Data is often considered to be the crown jewels of an organization. It can be used in myriad ways to run the business, market to customers, forecast sales, measure performance, gain competitive advantage, and discover new business opportunities. And lately, a convergence of new technologies and market dynamics has opened a new frontier for information management and analysis. This new wave of computing involves data with far greater volume, velocity, and variety than ever before.
Big Data, as it is called, is being used in ingenious ways to predict customer buying habits, detect fraud and waste, analyze product sentiment, and react quickly to events and changes in business conditions. It is also a driving force behind new business opportunities. Most companies already use analytics in the form of reports and dashboards to help run their business. This is largely based on well structured data from operational systems that conform to pre-determined relationships.
Big Data, however, doesn’t follow this structured model. The streams are all different and it is difficult to establish common relationships. But with its diversity and abundance come opportunities to learn and to develop new ideas – ideas that can help change the business. To run the business, you organize data to make it do something specific to change the business, you take data as-is and determine what it can do for you. These two approaches are more powerful together than either alone. In fact, many innovative solutions are a combination of both approaches. For instance, a major European car manufacturer is collecting data via telematics from cars they produce. This data is used to influence offers they make to their customers. It is also used to better understand the conditions that the car has experienced, which in turn helps in root-cause failure analysis as well as in future automobile design.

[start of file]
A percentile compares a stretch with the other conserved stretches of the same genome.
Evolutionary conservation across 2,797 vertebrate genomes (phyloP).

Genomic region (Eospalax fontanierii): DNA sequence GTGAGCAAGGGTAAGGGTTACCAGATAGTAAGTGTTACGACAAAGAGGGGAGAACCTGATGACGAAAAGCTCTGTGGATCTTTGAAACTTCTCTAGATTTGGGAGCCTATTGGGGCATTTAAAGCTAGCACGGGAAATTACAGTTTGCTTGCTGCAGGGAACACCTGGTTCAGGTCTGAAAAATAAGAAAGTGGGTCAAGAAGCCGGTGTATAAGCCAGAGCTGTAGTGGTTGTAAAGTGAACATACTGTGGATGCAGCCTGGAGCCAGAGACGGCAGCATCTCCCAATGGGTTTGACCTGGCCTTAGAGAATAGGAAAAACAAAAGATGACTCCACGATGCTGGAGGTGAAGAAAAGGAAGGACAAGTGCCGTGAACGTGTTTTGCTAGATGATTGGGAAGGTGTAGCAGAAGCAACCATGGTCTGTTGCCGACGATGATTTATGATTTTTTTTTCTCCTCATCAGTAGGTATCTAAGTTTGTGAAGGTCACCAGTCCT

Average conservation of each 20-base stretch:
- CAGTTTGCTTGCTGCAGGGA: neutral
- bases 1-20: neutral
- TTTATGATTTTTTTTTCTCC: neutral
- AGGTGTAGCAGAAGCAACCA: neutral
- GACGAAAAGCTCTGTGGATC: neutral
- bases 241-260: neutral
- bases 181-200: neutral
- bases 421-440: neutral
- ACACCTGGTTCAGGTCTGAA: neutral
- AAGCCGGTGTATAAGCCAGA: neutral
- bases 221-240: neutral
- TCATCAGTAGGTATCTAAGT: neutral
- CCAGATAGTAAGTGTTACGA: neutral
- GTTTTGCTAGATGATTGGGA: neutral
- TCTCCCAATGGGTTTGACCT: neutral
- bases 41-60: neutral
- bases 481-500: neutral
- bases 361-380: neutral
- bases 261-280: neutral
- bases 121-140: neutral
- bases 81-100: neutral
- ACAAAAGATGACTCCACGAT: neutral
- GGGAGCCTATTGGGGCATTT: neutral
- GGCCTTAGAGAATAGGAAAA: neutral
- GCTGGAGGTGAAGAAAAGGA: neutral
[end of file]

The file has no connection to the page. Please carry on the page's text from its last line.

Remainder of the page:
The architectural challenge is to bring the two paradigms together. Sensors and all other connected devices in the IoT world generates streams of data. When taken together, they represent a volume that is big enough – but to start with the scale may not be big enough that it warrants the power of Big Data analytics platforms. Our research estimates that not all these industries require those powerful and expensive Big Data Analytics infrastructure. For many of them, a much simpler, minimalistic, cost-effective yet fast and efficient systems makes better sense. We call this Data Analytics Solutions for Small Business and start-ups.
For the past few years, we’ve helped several small businesses and start-ups to build a tailored, fast and simplistic data analytics solutions.
Over the past few decades, waste management has become an important issue all over the world. Operational costs for these businesses are not cheap, however. Trucks, manpower and resources can be a major expense for waste management companies. However my idea is to reduce the costs of operating a waste management enterprise with the help of data analytics.By installing sensors in individual trash receptacles, researchers can monitor variables such as volume and temperature to determine the most optimal time for workers to dispose of their contents.
Waste management companies could use this information to create more efficient collection routes as well as time the duration between visits. There are many potential benefits to this big data application. From the consumer standpoint, receptacles will be emptied before the volume of waste becomes too unmanageable, leading to fewer overflows. For waste management businesses, collection efforts can be more effective with fewer trips being made to collect bins containing little to no trash. This can lead to fewer expenses being spent on trucks, payroll and other resources.